Talk to the Veterans Crisis Line now
U.S. flag
An official website of the United States government

VA Health Systems Research

Go to the VA ORD website
Go to the QUERI website

HSR Citation Abstract

Search | Search by Center | Search by Source | Keywords in Title

Sleep and Delirium in Older Adults.

Farasat S, Dorsch JJ, Pearce AK, Moore AA, Martin JL, Malhotra A, Kamdar BB. Sleep and Delirium in Older Adults. Current sleep medicine reports. 2020 Jul 27; 1-13.

Dimensions for VA is a web-based tool available to VA staff that enables detailed searches of published research and research projects.

If you have VA-Intranet access, click here for more information

VA staff not currently on the VA network can access Dimensions by registering for an account using their VA email address.
   Search Dimensions for VA for this citation
* Don't have VA-internal network access or a VA email address? Try searching the free-to-the-public version of Dimensions


Purpose of Review: Poor sleep and delirium are common in older patients but recognition and management are challenging, particularly in the intensive care unit (ICU) setting. The purpose of this review is to highlight current research on these conditions, their inter-relationship, modes of measurement, and current approaches to management. Recent Findings: Sleep deprivation and delirium are closely linked, with shared clinical characteristics, risk factors, and neurochemical abnormalities. Acetylcholine and dopamine are important neurochemicals in the regulation of sleep and wakefulness and their dysregulation has been implicated in development of delirium. In the hospital setting, poor sleep and delirium are associated with adverse outcomes; non-pharmacological interventions are recommended, but tend to be resource intensive and hindered by a lack of reliable sleep measurement tools. Delirium is easier to identify, with validated tools available in both ICU and non-ICU settings; however, an optimal treatment approach remains unclear. Antipsychotics are used widely to prevent and treat delirium, although the efficacy data are equivocal. Bundled non-pharmacologic approaches represent a promising framework for prevention and management. Summary: Poor sleep and delirium are common problems in older patients. While these phenomena appear linked, a causal relationship is not clearly established. At present, there are no established sleep-focused guidelines for preventing or treating delirium. Novel interventions are needed that address poor sleep and delirium, particularly in older adults.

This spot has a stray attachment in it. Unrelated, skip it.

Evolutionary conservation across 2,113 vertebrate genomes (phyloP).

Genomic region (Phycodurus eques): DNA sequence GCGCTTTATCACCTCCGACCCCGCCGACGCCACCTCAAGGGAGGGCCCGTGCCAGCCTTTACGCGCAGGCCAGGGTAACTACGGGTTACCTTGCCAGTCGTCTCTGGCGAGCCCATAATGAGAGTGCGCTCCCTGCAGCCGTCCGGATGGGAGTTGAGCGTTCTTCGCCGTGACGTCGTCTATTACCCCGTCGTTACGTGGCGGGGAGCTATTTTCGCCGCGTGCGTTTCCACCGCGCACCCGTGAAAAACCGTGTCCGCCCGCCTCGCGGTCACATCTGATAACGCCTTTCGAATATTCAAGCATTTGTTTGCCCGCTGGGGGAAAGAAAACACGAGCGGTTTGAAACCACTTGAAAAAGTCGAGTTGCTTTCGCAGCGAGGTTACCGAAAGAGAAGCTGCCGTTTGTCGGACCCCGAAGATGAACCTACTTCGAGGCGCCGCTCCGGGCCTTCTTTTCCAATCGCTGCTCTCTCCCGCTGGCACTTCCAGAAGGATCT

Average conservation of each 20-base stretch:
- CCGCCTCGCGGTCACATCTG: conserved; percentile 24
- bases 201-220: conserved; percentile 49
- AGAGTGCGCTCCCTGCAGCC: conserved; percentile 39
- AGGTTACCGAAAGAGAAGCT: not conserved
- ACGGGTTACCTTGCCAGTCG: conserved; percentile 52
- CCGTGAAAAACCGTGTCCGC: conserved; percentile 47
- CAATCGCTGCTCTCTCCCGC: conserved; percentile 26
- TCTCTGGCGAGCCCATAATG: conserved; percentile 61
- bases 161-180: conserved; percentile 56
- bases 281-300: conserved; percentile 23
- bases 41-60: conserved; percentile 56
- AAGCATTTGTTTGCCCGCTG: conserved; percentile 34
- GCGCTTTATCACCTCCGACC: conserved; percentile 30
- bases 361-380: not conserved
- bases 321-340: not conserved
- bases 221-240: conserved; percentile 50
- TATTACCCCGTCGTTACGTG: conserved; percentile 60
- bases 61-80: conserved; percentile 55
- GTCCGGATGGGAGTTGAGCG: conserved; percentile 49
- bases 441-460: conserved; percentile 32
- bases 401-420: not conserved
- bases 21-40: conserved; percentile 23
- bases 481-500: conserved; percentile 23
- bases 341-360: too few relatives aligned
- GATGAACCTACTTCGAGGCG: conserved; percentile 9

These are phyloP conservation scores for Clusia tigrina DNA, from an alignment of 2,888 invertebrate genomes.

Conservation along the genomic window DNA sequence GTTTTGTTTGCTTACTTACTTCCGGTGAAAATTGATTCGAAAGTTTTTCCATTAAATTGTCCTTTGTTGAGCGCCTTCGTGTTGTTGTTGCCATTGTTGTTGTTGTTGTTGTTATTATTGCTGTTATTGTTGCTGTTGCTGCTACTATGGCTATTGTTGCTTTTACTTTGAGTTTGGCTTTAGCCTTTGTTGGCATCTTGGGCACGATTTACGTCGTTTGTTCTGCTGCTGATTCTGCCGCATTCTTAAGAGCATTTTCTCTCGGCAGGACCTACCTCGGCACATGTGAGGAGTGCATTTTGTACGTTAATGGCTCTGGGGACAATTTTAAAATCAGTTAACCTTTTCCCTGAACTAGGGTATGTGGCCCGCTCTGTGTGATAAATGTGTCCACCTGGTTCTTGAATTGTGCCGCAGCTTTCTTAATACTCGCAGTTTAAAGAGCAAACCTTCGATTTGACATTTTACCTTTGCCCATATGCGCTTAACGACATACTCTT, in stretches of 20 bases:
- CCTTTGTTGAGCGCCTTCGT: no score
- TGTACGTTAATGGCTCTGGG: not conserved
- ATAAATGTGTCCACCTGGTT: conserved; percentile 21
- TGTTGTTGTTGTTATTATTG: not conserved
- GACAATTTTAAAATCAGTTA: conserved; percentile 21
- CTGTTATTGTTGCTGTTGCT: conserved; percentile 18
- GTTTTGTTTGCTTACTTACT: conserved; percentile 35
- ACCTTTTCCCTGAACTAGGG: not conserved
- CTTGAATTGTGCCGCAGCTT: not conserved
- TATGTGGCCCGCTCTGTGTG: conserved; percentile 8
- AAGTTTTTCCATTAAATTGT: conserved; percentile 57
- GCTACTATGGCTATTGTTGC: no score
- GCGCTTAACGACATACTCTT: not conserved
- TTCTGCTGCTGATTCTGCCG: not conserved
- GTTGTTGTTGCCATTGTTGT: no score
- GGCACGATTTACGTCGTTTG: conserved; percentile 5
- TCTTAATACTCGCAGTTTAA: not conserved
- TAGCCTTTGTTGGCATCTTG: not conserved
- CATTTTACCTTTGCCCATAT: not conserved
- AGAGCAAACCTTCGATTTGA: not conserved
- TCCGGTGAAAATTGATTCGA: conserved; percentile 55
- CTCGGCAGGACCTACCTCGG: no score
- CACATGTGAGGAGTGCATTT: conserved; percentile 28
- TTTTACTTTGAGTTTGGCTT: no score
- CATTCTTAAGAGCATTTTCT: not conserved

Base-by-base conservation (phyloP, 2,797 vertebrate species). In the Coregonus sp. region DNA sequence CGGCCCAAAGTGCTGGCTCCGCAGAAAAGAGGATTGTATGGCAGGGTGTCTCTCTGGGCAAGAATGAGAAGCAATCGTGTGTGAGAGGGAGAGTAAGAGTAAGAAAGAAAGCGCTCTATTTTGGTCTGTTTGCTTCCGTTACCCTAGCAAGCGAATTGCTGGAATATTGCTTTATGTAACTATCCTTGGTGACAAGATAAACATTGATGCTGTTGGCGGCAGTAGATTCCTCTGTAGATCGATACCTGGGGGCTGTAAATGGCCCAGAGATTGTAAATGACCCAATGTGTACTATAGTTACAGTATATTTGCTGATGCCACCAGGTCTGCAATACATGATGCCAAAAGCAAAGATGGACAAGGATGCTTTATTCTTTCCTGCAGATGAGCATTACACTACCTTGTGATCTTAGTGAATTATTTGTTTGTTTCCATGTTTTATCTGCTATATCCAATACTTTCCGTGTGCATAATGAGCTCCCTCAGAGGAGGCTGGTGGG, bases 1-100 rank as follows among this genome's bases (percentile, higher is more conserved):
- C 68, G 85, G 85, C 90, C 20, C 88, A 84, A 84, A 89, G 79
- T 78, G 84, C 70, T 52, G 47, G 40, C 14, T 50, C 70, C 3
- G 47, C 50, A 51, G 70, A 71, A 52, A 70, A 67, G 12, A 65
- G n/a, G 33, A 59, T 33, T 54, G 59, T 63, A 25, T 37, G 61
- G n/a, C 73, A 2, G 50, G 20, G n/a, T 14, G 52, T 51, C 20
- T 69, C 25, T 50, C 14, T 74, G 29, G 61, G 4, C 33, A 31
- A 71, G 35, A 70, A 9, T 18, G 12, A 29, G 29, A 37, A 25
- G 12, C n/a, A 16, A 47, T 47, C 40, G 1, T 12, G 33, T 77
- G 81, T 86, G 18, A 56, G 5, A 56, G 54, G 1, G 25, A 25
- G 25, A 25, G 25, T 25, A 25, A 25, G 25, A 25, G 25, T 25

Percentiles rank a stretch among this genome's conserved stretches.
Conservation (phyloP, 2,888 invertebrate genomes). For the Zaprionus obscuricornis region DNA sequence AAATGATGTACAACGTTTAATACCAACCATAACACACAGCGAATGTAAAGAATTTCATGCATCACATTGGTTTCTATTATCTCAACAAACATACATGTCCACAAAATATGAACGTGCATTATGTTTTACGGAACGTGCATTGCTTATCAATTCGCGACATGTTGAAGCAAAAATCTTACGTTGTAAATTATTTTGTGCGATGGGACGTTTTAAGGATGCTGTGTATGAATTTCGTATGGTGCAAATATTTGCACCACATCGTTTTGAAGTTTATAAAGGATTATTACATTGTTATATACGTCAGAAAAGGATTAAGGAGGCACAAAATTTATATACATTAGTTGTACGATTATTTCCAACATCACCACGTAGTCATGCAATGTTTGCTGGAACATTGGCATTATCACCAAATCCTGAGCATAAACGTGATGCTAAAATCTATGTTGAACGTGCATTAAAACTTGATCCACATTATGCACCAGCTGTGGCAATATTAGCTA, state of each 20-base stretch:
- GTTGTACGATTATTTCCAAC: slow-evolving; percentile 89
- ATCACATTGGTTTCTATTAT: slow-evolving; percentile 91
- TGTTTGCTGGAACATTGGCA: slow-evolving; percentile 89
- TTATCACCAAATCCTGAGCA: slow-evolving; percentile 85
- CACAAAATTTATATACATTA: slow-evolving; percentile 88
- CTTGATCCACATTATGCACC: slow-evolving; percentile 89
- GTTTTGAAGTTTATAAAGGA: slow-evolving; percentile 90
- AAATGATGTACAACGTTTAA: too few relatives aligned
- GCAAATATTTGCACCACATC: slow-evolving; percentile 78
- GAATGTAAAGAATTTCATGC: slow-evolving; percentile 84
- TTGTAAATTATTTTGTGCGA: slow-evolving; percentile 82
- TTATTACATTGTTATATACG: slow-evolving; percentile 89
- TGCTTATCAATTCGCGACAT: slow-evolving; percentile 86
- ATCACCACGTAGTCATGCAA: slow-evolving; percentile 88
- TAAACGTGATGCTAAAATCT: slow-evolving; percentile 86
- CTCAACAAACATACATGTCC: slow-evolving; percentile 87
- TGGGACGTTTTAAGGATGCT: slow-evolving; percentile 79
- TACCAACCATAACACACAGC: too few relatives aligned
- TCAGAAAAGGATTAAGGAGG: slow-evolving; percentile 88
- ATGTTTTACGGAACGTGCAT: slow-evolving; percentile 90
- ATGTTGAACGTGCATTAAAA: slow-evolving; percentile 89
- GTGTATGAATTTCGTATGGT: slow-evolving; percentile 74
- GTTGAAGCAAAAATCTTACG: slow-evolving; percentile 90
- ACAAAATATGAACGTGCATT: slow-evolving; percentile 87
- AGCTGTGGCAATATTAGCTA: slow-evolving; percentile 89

Questions about the HSR website? Email the Web Team

Any health information on this website is strictly for informational purposes and is not intended as medical advice. It should not be used to diagnose or treat any condition.